The sun begins to shine through the two foot gap Iíve left in our cabanaís curtains somewhere around 6 am. For the first time in months, sleeping in is an option. At least an option. Breakfast is at 7:00 and our guide, Daniel, will be ready by 7:30, but heís gone out of his way to let us know heís moving on our schedule -- and so the opportunity to catch another hour or two of rest before hitting the flats is there, even if itís one weíre decidedly unlikely to seize.

Bonefish tail on the home flat (photo: Chad Shmukler).

But the Turneffe Atollís bonefish have other ideas. Still flat on my back, I squint towards the increasingly confident flood of sunlight, trying to catch a glimpse of the palm trees outside in an effort to determine whether last nightís stiff wind has subsided. Light gleams sharply off the water that slaps against the seawall not more than 40 feet from the cabanaís porch, forcing my still bleary eyes to recoil.

Rods and cones do whatever rods and cones do and, my eyes a bit more ready, I peer out again to spy the palmís fronds. Now capable of some measure of focus, my gaze is once again caught by the glittering light, which my improved vision now realizes is the glint of the sunís rays off the tails of a school of feeding bonefish. Before I realize it, Iíve propelled myself from under the covers and stand peering through the cabanaís glass doors at what must be twenty bonefish tailing not more than 60 feet from my door. As I scan the flat, I discover two other pods of tailing fish not far in the distance.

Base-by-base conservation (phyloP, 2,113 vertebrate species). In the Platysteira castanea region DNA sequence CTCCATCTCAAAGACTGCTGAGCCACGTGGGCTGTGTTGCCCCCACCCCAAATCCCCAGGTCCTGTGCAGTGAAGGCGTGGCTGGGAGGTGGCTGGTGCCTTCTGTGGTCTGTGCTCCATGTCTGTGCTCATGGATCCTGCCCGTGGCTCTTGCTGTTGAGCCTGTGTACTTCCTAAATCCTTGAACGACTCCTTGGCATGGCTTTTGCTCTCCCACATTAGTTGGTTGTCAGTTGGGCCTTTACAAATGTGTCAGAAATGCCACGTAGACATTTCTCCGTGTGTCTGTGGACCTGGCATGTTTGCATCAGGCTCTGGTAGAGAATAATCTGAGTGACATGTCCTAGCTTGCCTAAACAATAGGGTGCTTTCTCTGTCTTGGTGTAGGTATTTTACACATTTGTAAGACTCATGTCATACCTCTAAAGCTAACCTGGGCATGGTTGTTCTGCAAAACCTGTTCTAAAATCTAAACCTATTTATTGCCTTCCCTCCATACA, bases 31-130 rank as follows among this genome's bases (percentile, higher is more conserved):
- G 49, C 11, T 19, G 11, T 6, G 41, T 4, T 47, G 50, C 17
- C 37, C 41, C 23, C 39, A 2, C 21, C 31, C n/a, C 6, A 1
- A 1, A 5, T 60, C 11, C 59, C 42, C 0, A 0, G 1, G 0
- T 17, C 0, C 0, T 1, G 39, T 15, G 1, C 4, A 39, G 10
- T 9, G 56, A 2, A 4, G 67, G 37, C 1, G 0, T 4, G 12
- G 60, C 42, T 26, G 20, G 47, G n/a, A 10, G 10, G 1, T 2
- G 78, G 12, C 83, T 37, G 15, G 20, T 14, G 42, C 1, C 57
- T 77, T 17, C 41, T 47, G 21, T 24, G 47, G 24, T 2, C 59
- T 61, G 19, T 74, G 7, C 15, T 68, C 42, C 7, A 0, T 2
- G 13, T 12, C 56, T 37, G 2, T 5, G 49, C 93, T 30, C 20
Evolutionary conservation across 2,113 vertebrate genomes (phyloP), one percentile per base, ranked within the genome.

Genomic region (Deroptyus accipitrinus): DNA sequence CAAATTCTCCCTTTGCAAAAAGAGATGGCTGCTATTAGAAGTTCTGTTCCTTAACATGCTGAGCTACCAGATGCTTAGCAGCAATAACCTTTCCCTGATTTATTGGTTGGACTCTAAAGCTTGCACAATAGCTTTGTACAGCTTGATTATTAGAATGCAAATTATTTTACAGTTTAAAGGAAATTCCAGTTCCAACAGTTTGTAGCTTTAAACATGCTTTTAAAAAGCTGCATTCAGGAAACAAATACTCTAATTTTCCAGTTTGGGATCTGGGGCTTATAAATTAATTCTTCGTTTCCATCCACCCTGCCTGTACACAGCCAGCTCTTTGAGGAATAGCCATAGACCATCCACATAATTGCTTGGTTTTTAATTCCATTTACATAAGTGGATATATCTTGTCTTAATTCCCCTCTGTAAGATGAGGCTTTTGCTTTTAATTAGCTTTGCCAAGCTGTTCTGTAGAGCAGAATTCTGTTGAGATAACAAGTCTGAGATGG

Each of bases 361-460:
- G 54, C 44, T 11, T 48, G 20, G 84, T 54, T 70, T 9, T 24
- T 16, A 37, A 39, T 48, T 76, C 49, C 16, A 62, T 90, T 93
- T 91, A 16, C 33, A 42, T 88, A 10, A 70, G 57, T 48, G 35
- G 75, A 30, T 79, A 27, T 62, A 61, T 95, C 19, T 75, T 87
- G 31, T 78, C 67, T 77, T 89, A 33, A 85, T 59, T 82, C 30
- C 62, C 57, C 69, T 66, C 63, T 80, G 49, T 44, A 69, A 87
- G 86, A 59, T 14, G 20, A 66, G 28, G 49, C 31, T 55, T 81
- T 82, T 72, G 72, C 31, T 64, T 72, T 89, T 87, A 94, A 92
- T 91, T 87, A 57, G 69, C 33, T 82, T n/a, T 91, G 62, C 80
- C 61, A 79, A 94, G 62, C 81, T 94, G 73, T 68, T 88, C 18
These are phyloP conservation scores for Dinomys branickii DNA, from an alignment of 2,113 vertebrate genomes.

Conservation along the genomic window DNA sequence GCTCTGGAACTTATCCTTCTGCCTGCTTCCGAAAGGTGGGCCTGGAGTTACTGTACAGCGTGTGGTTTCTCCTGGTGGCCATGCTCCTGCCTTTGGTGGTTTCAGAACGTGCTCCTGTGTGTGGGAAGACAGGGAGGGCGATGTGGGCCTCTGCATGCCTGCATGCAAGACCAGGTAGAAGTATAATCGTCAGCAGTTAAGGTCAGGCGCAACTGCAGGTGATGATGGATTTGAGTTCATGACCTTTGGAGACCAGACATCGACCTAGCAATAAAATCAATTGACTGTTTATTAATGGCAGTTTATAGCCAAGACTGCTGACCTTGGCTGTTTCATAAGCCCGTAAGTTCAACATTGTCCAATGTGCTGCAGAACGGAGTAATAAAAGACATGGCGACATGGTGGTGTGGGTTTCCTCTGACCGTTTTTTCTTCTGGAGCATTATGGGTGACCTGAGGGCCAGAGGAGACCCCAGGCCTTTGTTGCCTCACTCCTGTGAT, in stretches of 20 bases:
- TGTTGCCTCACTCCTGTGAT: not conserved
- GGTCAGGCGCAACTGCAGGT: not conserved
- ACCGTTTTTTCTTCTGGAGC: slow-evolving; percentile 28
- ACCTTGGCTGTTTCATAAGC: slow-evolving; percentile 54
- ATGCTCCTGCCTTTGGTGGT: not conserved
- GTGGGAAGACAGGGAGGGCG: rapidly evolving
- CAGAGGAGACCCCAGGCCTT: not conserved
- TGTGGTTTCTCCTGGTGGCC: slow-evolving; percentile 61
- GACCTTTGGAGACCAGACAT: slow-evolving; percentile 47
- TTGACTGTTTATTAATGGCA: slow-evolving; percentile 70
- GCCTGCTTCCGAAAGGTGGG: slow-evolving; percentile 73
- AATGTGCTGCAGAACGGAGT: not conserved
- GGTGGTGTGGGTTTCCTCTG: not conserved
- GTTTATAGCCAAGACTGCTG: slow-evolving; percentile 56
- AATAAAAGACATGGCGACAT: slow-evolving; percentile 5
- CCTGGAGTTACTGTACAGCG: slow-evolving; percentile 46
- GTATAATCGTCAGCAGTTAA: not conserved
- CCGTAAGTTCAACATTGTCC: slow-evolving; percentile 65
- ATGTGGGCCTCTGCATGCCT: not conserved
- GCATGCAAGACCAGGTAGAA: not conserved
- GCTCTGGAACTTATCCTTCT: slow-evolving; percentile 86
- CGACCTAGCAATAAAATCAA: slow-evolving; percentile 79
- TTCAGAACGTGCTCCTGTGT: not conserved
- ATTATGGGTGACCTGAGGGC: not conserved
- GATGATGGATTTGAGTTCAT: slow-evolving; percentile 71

For anglers that spend most of their time plying fresh water, where fish populations are relatively small and less diverse, saltwater fisheries often seem like a world of limitless bounty where one only needs to wade in from the shore and toss a line in the water in order to claim its gifts for ourselves. To some degree, this is true, but in reality seeking out the fish we typically pursue in the salt requires chase. Striped bass follow bait. Tarpon migrate. Permit and bonefish move on and off the flats as the tides fill and purge them of water. And we chase.

A healthy Turneffe Atoll bonefish (photo: Chad Shmukler).

Put more simply, saltwater anglers expect to find fish, not to have the fish find them. Each day starts with the loading of gear into the boat and a run, whether long or short, to where the fish are.

But at Belizeís Turneffe Flats, which sits squarely along an expansive flat that has aptly been dubbed the ďhome flatĒ, the fish find you. Hell, if youíre dumb enough to leave the curtains open, they wake you up in the morning, drawn straight from some anglerís fantasy of the worldís best alarm clock.

As if the presence of the home flat isnít enough, thanks to the Turneffe Atollís meager tides which vary only around 10 inches throughout the day, the flat is never dry. As a result, the home flatís bonefish are resident fish. Instead of moving on and off the flats as the tides give and take water, these bonefish never leave, spending their days entirely on the flat plucking crabs and shrimp from the coral and turtle grass which line its floor.

The bonefish are always there, teasing you with their tails, and the 10-inch shift in tides sometimes bring permit. And so the home flat is always calling, whispering in your ear like a cartoon devil. Get up early. Keep those flats boots on after the boat pulls back into the dock for the day. Be a little bit late for dinner.

Turneffe Flats and the home flat, seen from above.

It looms as an ever-present opportunity to to log more hours hunting the fish youíve trotted the globe to find. It also offers up consistent chances to hone your flats skills -- spotting nervous water, spying tails at 200 yards, getting a feel for the mood of the fish and how to target them -- with the benefits of your all-seeing guide removed.

The flat is very often the bookend to long, storybook days spent exploring the Turneffe Atoll. Itís the chase, extended, even if itís right at home.

Hatch Magazine